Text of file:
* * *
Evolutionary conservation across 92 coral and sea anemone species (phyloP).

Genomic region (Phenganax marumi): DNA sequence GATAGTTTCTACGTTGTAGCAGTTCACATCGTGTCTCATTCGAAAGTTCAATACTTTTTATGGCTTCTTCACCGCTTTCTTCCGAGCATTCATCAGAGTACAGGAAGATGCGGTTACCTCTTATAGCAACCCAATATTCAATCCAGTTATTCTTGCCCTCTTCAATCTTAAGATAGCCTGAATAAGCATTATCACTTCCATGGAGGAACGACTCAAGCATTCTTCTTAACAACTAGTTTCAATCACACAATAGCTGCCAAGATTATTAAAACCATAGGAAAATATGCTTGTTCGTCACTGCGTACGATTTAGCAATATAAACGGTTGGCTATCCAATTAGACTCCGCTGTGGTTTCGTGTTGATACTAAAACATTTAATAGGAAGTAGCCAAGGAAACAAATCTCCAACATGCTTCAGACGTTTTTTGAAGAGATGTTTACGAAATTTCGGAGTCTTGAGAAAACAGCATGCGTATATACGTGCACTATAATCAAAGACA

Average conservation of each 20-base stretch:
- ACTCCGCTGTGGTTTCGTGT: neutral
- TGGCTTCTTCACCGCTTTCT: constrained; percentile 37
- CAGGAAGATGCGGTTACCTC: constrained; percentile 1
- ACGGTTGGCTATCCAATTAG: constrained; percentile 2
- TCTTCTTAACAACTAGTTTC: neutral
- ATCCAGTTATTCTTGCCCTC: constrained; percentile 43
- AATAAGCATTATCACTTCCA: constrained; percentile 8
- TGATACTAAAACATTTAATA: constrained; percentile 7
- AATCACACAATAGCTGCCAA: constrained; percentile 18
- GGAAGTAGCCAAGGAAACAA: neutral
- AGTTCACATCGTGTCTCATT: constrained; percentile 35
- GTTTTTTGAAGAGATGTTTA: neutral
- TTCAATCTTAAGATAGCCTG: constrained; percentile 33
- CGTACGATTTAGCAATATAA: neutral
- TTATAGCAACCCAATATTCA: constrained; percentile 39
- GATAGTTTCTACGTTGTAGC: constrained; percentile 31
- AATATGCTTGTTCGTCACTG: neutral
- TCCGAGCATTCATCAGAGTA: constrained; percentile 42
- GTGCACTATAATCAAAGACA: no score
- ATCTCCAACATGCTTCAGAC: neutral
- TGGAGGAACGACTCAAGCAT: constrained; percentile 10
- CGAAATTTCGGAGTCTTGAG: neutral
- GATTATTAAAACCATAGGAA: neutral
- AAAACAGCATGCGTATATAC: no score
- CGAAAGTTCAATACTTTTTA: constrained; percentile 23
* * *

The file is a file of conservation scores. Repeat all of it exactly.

Evolutionary conservation across 92 coral and sea anemone species (phyloP).

Genomic region (Phenganax marumi): DNA sequence GATAGTTTCTACGTTGTAGCAGTTCACATCGTGTCTCATTCGAAAGTTCAATACTTTTTATGGCTTCTTCACCGCTTTCTTCCGAGCATTCATCAGAGTACAGGAAGATGCGGTTACCTCTTATAGCAACCCAATATTCAATCCAGTTATTCTTGCCCTCTTCAATCTTAAGATAGCCTGAATAAGCATTATCACTTCCATGGAGGAACGACTCAAGCATTCTTCTTAACAACTAGTTTCAATCACACAATAGCTGCCAAGATTATTAAAACCATAGGAAAATATGCTTGTTCGTCACTGCGTACGATTTAGCAATATAAACGGTTGGCTATCCAATTAGACTCCGCTGTGGTTTCGTGTTGATACTAAAACATTTAATAGGAAGTAGCCAAGGAAACAAATCTCCAACATGCTTCAGACGTTTTTTGAAGAGATGTTTACGAAATTTCGGAGTCTTGAGAAAACAGCATGCGTATATACGTGCACTATAATCAAAGACA

Average conservation of each 20-base stretch:
- ACTCCGCTGTGGTTTCGTGT: neutral
- TGGCTTCTTCACCGCTTTCT: constrained; percentile 37
- CAGGAAGATGCGGTTACCTC: constrained; percentile 1
- ACGGTTGGCTATCCAATTAG: constrained; percentile 2
- TCTTCTTAACAACTAGTTTC: neutral
- ATCCAGTTATTCTTGCCCTC: constrained; percentile 43
- AATAAGCATTATCACTTCCA: constrained; percentile 8
- TGATACTAAAACATTTAATA: constrained; percentile 7
- AATCACACAATAGCTGCCAA: constrained; percentile 18
- GGAAGTAGCCAAGGAAACAA: neutral
- AGTTCACATCGTGTCTCATT: constrained; percentile 35
- GTTTTTTGAAGAGATGTTTA: neutral
- TTCAATCTTAAGATAGCCTG: constrained; percentile 33
- CGTACGATTTAGCAATATAA: neutral
- TTATAGCAACCCAATATTCA: constrained; percentile 39
- GATAGTTTCTACGTTGTAGC: constrained; percentile 31
- AATATGCTTGTTCGTCACTG: neutral
- TCCGAGCATTCATCAGAGTA: constrained; percentile 42
- GTGCACTATAATCAAAGACA: no score
- ATCTCCAACATGCTTCAGAC: neutral
- TGGAGGAACGACTCAAGCAT: constrained; percentile 10
- CGAAATTTCGGAGTCTTGAG: neutral
- GATTATTAAAACCATAGGAA: neutral
- AAAACAGCATGCGTATATAC: no score
- CGAAAGTTCAATACTTTTTA: constrained; percentile 23